How A Military Forward Air Controller Built One Of America's Best Companies

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You don't become a billionaire and titan of industry by going with the flow. Those who dream big often have to do it alone. It's not that the world is against them, it's the fact that their visions are so grand the world can't wrap its collective head around what they're doing until it's accomplished.


Take the founder of FedEx.

Frederick W. Smith, president of Federal Express, in a photo from September 25, 1976. (Commercial Appeal files)FedEx

Fred Smith is the founder and CEO of FedEx. Smith's first foray into what would become FedEx, air to ground transport, was as an undergrad at Yale. He wrote an underwhelmingly received paper on overnight parcel delivery in the computer age, an out-of-the-blue concept at the time.

After his graduation in 1966, he commissioned in the United States Marine Corps and served two tours in Vietnam, one as an infantry officer and one as a forward air controller. It was in Vietnam that he personally witnessed the power of the military's logistics operations -- utilizing air to transport personnel and equipment on a massive scale. And when he left Vietnam, he took these lessons with him.

Frederick W Smith in the MarinesDept. Of Defense

In 1970, a year after his honorable discharge, including a Silver Star, Bronze Star and two Purple Heart medals, Smith purchased the controlling interest in Ark Aviation Sales and a year later had founded Federal Express, which started service to 25 cities with a small fleet of jets.

As of 2017, FedEx has an annual revenue of $60 billion dollars. It was the company that introduced the world to overnight delivery, and Fred Smith was the one who made it happen.

Frederick W Smith founder of FedExFedEx

Dustin A. Peters (Cape May County Sheriff's Office)

A former Marine arrested as he tried to enter the U.S. Coast Guard Training Center in Cape May with a modified AK-47 rifle, handgun, body armor and ammunition faces federal weapons charges, officials said Friday.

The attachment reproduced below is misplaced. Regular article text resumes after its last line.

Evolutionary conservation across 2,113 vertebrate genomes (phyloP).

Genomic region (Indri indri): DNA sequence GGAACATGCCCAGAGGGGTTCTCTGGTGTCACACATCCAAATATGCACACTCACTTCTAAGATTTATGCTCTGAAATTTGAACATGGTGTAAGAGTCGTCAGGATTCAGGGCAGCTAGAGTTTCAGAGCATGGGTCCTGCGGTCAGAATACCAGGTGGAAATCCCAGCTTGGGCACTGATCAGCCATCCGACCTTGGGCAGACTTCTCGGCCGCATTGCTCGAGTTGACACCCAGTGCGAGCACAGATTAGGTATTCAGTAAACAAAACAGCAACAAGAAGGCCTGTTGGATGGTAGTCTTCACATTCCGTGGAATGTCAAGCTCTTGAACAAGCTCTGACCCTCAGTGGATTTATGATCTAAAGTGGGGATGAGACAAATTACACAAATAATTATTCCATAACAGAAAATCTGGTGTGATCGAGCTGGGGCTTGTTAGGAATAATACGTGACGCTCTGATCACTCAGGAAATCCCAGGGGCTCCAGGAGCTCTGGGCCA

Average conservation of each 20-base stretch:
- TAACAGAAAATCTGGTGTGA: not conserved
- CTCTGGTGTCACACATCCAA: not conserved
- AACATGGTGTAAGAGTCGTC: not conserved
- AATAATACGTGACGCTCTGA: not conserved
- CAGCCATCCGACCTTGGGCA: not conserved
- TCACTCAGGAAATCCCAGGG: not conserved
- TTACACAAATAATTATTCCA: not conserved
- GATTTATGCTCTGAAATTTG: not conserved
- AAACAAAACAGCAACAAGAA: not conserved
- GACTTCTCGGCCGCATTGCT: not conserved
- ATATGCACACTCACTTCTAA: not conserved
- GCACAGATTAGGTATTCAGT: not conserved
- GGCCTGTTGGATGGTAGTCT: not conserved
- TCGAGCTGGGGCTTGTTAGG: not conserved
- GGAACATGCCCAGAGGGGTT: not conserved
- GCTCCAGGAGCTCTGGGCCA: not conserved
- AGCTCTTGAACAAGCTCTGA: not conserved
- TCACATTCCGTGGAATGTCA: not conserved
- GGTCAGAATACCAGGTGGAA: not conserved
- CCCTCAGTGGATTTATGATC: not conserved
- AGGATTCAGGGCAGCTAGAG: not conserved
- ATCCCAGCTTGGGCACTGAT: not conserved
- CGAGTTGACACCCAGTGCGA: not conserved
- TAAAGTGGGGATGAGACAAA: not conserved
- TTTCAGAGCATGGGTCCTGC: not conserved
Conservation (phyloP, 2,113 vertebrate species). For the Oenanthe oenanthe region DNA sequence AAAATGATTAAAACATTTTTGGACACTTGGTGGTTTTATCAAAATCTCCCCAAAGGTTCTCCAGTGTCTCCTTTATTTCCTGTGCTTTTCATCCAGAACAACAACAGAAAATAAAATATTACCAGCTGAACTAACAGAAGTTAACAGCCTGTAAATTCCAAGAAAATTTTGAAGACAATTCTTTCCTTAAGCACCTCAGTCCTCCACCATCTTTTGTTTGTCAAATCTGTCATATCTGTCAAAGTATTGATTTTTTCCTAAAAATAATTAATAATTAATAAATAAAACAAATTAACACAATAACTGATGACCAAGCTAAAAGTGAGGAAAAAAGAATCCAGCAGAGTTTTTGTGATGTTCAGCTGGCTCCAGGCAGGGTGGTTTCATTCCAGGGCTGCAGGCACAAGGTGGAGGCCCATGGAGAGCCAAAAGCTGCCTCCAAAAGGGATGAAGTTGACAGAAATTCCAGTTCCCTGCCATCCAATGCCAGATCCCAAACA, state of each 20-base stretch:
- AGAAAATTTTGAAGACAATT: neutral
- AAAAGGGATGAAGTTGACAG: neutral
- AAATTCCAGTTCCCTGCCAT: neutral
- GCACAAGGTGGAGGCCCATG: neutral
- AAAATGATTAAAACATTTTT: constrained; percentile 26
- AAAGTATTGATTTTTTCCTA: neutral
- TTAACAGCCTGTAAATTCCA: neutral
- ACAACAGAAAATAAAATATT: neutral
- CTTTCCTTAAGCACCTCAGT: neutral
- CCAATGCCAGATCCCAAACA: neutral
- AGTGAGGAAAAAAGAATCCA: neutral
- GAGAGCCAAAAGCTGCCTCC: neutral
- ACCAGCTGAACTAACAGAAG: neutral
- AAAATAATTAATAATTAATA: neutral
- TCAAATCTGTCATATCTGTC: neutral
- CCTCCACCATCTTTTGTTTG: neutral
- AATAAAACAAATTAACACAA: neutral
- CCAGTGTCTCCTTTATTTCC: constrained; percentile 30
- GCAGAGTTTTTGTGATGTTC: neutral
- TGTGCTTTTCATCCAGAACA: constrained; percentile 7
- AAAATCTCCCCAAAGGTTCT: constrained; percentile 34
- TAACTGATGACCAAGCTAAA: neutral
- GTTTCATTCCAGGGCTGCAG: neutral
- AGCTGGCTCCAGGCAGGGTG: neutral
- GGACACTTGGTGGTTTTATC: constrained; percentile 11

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The United Launch Alliance's Delta IV rocket launches with a Wideband Global SATCOM WGS-10 satellite from Cape Canaveral Air Force Station, Fla., Complex 37 on March 15, 2019. The satellite brings enhanced communication capability for command and control of U.S. military forces on the battlefield. (U.S. Air Force/Tech. Sgt. Andrew Satran)

Editor's Note: This article originally appeared on Business Insider.

The US military's newest service, the Space Force, is only about a month old, having been signed into law by President Donald Trump on December 20.

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(Cecil Field POW/MIA Memorial, Inc./Facebook)

Military veterans from throughout Northeast Florida came together Saturday morning to honor comrades in arms who were prisoners of war or missing in action, and remember their sacrifice.

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The remains of Army Staff Sgt. Ian McLaughlin arrived back to Fort Bragg a week after he was killed Jan. 11 by an improvised explosive device in Afghanistan. (U.S. Army)

After the plane landed, Pope Army Airfield was silent on Saturday.

A chaplain prayed and a family member sobbed.

Tarah McLaughlin's fingers traced her husband's flag-draped coffin before she pressed two fingers to her lips then pressed her fingers to the coffin.

The remains of Staff Sgt. Ian McLaughlin, 29, of Newport News, Virginia, arrived back to Fort Bragg a week after he was killed Jan. 11 by an improvised explosive device in Afghanistan.

Pfc. Miguel Angel Villalon, 21, of Joliet, Illinois, also was killed in the same incident.

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The Space Force has a name tape now

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The U.S. Space Force has a name tape for uniforms now. Get excited people.

In a tweet from its official account, the Space Force said its uniform name tapes have "touched down in the Pentagon," sharing a photo of it on the chest of Gen. John W. Raymond, the newly-minted Chief of Space Operations for the new service branch nested in the Department of the Air Force.

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